- Non-diary “milk” and “protein” substitutes: Soy and almond milk are better than coconut milk, but not as good as whole soy/almonds. The site has no reviews on hemp milk, which is reportedly as good or better. Tempeh is better for you than tofu or edamame.
- Aromatherapy: Consider orange or lavender aromatherapy for anxiety, mild rosemary aromatherapy for alertness, and lavender aromatherapy for migraines. And if your anxiety is a social anxiety, consider butternut squash seeds (raw or toasted); they seem to alleviate it.
- The best teas: Green tea is better than black and has enormous health benefits; white tea is even better. Bergamot makes Earl Grey the best black tea. Dandelion, chamomile and (in moderation) hibiscus are the best herbal teas. Chai tea is excellent with its five healthy spices (cloves, cinnamon, nutmeg, cardamom, ginger). Adding cocoa powder to tea is good for you; cold steeping your tea is even better. Tea is as good for hydration as water (as an aside, carbonation, without adding anything else, has no effect on the health of water, except perhaps to make people drink more of it).
- Some whole plants that are less good for you: Rice (especially white) is not really that good for you. Neither are potatoes (sweet potatoes, which are unrelated, are excellent). Eat avocados in moderation — naturally occurring persin in them can be hazardous.
- Beware some forms of alternative medicine and nutrition regimes: There is now a large amount of medical evidence that homeopathy is just an expensive placebo, and hence in the long term “useless” (the British Medical Association now agrees). Take care with ayurvedic and other specialized supplements — they are mostly unregulated and often contaminated with lead, mercury and other dangerous metal toxins. Michael is dubious about “paleo” diets in general but these are so varied that it’s hard to generalize; see the paleo category in his index for more explanation on the specifics.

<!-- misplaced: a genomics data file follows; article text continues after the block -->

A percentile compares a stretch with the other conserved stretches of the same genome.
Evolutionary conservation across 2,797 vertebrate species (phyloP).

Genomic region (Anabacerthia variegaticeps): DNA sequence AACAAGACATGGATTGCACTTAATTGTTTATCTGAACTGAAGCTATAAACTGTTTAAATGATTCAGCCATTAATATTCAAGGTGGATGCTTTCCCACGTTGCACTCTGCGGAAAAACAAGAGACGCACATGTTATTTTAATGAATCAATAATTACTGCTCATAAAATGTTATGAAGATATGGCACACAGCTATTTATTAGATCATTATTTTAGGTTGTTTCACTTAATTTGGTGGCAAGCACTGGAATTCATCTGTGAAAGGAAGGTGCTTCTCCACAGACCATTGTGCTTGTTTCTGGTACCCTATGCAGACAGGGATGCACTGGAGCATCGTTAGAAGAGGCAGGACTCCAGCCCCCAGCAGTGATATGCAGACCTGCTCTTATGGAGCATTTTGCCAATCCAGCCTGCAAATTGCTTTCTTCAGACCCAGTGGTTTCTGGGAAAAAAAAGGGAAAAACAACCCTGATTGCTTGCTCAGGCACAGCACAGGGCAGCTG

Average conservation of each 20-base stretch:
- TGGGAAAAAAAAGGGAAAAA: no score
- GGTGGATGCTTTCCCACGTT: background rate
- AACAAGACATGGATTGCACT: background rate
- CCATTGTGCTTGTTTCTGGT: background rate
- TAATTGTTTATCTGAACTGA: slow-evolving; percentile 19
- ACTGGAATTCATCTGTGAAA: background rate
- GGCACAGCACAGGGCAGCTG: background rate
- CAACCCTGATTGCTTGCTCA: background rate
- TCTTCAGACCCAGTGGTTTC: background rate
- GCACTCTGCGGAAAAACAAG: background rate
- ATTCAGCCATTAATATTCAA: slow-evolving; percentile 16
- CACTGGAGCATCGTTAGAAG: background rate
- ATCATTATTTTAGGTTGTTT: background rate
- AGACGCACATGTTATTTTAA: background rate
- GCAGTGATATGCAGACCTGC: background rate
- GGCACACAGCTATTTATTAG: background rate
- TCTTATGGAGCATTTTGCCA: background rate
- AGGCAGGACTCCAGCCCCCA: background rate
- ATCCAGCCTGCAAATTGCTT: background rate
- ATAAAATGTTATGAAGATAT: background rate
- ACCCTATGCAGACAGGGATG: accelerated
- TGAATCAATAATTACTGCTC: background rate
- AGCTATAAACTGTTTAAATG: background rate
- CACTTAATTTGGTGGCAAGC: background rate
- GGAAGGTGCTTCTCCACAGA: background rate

- Raw versus cooked versus frozen versus canned: Carrots and celery are the only vegetables whose nutritional value increases with cooking. Microwaving actually has the least negative effect on nutritional value of most foods; boiling is the worst. Bell peppers are most negatively affected by cooking and are best eaten raw. Chop cruciferous veggies like broccoli at least 40 minutes before cooking (chopping or chewing releases the essential nutrient sulforaphane, but cooking first destroys it), or add a pinch of mustard powder to the cooked veggies if you can’t (see the site for explanation of the chemistry). I know I eat more vegetables if I eat mostly raw vegetables (easier and to me tastes better). Frozen foods, unless preservatives/salt have been added, are actually as nutritious as fresh. Canning can destroy a lot of the nutritional value of fruits and vegetables and contaminate them with liner chemicals, though one exception is beans (but don’t buy beans processed with salt, and don’t rinse away the nutrients in the water the beans are stored in).
- Organic versus conventional: The main advantage of organic and non-GMO produce is that it is less likely to be contaminated with pesticides, herbicides, fungicides, hormones, and the other crap of industrial agriculture. That’s more important in some fruits and veggies (with skins that are eaten or permeable) than others.
- How to make a safe healthy effective natural mouthwash: Place 7 Tbsp green tea (+ peppermint if desired) in 1.5 litres boiling water and steep for 1 hr. Strain and add 1/2 litre water into 2 litre glass bottle; store in fridge. (This specific recipe is from another site, though the ingredients are the same suggested in nutritionfacts.org.)
Again, the above are just my notes from the site; your mileage may differ. And again, I’m not saying a whole-plant-based diet is right for everyone. But it sure has worked for me.